EDITOR’S NOTE: Each week we cross-post an excerpt from Katrina vanden Heuvel’s column at the WashingtonPost.com. Read the full text of Katrina’s column here.

Will the Constitution survive these troubled times? Should it? These are the questions at the center of Heidi Schreck’s powerful new play, What the Constitution Means to Me, which made its Broadway debut on March 31. Raw, righteous and brimming with humor, the play has become an improbable sensation, a sign of the collective anxiety that many Americans currently are feeling. “It is not just the best play to open on Broadway so far this season, but also the most important,” wrote Jesse Green, theater critic for The New York Times, who added, “It restarts an argument many of us forgot we even needed to have.”

That argument—about the very future of American democracy—has taken on renewed urgency in the Trump era. For years, partisan theatrics and policy clashes have obscured important debates over the impact of the electoral college, gerrymandering, money in politics and other key “democracy issues.” As a consequence, our country has gradually become less democratic. President Trump bears some of the blame, of course, but the main culprit behind this decline is Senate majority leader Mitch McConnell (R-KY), who has consistently violated democratic norms to consolidate power at all costs. The latest example of McConnell’s machinations came just last week when Republicans in the Senate invoked the “nuclear option” to make it easier for Trump to pack lower-level courts with right-wing judges.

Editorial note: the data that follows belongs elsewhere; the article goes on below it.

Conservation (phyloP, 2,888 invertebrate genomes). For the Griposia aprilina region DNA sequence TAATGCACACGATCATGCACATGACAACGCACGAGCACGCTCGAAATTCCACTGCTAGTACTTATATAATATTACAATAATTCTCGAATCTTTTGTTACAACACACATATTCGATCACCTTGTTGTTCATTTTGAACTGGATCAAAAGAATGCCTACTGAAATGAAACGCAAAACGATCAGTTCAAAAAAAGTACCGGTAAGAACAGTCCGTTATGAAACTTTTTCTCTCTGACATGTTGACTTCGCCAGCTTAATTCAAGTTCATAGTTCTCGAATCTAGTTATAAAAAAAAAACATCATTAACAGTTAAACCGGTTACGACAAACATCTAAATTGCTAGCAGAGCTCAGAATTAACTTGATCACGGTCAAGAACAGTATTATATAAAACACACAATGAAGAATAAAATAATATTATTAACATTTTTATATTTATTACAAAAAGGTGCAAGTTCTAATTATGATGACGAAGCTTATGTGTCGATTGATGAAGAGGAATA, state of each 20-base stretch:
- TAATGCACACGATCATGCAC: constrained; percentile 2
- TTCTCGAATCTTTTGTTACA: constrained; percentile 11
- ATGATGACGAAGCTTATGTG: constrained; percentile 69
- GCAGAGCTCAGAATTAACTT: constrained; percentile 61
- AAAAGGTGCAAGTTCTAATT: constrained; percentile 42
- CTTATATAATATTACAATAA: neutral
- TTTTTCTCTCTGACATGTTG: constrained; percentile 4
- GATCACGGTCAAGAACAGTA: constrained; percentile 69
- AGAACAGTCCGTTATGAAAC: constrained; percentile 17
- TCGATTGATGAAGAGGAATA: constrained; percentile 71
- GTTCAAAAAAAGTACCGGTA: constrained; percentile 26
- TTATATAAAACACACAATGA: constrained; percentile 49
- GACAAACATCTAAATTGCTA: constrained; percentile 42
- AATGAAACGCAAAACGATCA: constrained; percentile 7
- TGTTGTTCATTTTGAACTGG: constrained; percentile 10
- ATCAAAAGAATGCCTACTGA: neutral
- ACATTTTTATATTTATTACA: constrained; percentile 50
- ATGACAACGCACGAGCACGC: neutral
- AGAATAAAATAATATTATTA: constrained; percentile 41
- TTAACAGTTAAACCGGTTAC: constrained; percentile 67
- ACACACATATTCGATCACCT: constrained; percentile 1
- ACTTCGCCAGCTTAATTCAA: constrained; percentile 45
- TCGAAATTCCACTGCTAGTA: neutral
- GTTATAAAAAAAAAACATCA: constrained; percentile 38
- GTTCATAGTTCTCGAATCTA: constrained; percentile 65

The United States’ crisis of democracy is taking center stage in the 2020 presidential campaign. At the same time that Democratic candidates are staking out bold stances on policies such as Medicare-for-all, they are also increasingly focused on the need to fix a broken political system. While it’s still early, voters seem to agree. Pete Buttigieg, the 37-year-old mayor of South Bend, Indiana, has surged into contention with a reform agenda that includes abolishing the electoral college, granting statehood to the District of Columbia and expanding the number of Supreme Court justices. “Every other issue that I care about—from gun violence to climate change—isn’t going to get better as long as our democracy is this warped,” he contends.

Read the full text of Katrina’s column here.